Syrian MP-turned dissident flees to Jordan
Prominent former Syrian MP Nasser Al Hariri crossed into Jordan late Thursday, adding to a growing list of former and current regime officials fleeing to Syria's southern neighbour, dpa reported.
According to Syrian activists, Al Hariri, who stepped down from the Syrian Parliament in April 2011 in protest over a bloody government crackdown on peaceful protestors in his hometown of Daraa, crossed into Jordan illegally along with several family members in an operation assisted by the Free Syrian Army.
Al Hariri's arrival comes less than 24 hours after the crossing of some 200 "mid- to high-level" Syrian military officers into Jordan, which has become the main destination for regime defectors.
According to Jordanian security sources, the number of military defectors pouring across the country's borders has spiked from a handful to "over 100" per day as clashes between regime and rebel forces intensify in major urban areas such as Aleppo and Damascus.
"Before one out of every 100 refugees had ties to the Syrian regime," said a security source posted in the border region. "Now it seems that we are almost receiving as many defectors as refugees."
The ongoing exodus of refugees and defectors comes in spite of a renewed Syrian military blockade that activists claim is designed to prevent the flight of high-profile regime officials.
The military campaign comes in light of the defection of former Prime Minister Riad Hijab to Jordan earlier this month, a move that prompted Damascus to launch an aerial assault on villages in the border region, which activists say has led to a closing of traditional smuggling routes.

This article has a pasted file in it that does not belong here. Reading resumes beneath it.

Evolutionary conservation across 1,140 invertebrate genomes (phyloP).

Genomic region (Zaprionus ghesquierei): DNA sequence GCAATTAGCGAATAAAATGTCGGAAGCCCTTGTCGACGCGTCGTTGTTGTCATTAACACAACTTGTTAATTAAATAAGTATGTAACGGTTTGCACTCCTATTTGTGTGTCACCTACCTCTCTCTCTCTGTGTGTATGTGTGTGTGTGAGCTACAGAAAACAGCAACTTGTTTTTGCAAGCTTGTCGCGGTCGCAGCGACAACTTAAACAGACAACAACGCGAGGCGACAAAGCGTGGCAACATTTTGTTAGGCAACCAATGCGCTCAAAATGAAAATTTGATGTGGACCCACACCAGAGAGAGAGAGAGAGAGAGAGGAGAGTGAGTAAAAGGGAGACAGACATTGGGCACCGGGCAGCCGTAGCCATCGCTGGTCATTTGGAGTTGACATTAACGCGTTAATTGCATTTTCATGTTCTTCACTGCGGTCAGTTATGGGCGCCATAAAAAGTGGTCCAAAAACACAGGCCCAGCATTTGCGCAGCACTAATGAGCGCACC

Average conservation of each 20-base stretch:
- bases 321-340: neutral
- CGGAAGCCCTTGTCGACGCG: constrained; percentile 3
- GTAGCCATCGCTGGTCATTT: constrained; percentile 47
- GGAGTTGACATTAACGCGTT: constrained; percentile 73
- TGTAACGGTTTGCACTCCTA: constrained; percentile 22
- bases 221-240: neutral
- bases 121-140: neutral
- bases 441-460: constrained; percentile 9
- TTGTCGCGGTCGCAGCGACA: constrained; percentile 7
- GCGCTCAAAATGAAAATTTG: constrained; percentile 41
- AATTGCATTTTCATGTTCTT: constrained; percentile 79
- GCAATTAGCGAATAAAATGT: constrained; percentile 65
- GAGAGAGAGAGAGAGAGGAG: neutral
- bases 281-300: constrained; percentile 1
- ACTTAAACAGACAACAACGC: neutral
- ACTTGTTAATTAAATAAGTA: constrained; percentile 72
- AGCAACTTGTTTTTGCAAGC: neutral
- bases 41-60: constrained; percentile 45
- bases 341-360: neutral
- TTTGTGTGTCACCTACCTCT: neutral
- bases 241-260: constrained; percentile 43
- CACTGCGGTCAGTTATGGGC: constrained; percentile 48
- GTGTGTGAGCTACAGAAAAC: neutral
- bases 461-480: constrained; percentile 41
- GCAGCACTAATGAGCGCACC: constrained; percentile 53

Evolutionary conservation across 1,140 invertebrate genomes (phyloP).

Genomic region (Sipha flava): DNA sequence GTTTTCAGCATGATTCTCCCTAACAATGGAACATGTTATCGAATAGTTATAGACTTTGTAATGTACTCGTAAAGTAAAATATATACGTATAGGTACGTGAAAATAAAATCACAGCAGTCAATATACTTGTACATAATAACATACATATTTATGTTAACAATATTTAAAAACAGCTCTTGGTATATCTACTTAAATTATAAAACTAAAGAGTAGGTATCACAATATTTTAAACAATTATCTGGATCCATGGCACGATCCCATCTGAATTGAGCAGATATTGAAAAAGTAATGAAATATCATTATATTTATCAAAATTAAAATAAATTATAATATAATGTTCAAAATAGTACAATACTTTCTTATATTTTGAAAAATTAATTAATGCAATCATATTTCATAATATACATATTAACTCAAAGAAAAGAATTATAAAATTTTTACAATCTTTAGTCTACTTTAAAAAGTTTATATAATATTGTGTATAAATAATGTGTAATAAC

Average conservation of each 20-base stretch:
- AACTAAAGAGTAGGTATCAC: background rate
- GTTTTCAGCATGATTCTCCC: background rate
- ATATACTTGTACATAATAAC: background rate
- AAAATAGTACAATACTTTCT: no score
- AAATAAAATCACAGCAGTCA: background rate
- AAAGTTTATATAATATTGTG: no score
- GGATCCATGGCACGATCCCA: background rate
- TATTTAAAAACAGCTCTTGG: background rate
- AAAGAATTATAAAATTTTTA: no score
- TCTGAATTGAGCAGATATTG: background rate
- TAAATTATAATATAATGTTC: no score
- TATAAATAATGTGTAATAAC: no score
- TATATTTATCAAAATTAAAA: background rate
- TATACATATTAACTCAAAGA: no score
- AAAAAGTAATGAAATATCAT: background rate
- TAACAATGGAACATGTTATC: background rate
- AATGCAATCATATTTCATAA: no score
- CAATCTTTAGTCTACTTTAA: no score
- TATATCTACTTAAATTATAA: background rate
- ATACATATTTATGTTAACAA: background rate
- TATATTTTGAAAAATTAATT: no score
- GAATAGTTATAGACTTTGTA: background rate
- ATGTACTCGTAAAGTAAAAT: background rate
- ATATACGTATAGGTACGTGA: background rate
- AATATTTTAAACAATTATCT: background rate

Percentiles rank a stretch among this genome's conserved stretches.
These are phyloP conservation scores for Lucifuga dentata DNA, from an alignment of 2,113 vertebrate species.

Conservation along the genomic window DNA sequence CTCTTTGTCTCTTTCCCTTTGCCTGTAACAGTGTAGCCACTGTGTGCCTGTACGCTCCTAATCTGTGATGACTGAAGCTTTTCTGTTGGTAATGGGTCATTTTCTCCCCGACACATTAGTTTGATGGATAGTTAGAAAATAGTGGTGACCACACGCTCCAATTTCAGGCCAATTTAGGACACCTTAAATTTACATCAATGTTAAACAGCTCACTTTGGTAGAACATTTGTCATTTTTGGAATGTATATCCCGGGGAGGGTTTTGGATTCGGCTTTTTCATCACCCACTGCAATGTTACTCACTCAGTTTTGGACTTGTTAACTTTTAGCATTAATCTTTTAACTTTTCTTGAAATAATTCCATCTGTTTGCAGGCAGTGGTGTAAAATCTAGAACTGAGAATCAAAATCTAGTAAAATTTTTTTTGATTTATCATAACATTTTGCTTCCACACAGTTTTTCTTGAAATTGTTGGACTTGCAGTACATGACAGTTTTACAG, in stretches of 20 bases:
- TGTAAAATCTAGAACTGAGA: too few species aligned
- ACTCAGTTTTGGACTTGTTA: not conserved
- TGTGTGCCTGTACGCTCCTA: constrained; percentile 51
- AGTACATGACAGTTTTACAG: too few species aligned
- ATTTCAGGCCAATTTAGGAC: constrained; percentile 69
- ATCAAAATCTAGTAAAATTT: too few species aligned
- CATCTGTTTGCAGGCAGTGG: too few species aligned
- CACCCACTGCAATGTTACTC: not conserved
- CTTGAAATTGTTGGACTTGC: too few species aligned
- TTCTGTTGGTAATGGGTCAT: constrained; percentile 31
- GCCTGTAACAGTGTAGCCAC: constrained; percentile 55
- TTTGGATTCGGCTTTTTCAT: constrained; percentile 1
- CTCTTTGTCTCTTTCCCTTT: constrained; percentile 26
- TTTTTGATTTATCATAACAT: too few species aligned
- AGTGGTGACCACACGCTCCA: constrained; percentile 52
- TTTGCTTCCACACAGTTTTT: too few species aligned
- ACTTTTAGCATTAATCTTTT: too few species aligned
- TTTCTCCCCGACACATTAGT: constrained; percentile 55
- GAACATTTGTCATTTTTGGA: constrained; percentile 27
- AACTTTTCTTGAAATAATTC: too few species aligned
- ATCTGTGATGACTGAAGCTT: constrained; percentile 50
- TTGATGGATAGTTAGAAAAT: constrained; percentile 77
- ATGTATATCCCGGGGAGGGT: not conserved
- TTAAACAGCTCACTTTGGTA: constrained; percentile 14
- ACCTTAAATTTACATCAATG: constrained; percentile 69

Activists claim that the campaign has "left stranded" Syrian Vice President Farouk Sharaa, whom they allege has broken ranks with the Al-Assad regime and is currently shuttling between rebel-safe houses in southern Syria, waiting for a clear passageway to enter Jordan and officially announce his defection.
"With the regime focusing its air power along the borders, the windows of opportunity to cross are getting much smaller," said Abu Mohammed, a Syrian activist in Jordan who helps coordinate cross-border smuggling operations.
The issue of refugees has become an emerging point of contention between Amman and Damascus, which objects to Jordan's ongoing policy of granting refuge to regime defectors and opposition activists.
Amman has repeatedly denied aiding or encouraging the defection of Syrian officials to Jordan, stressing that it only provides "humanitarian support" to those fleeing the 17-month-old conflict.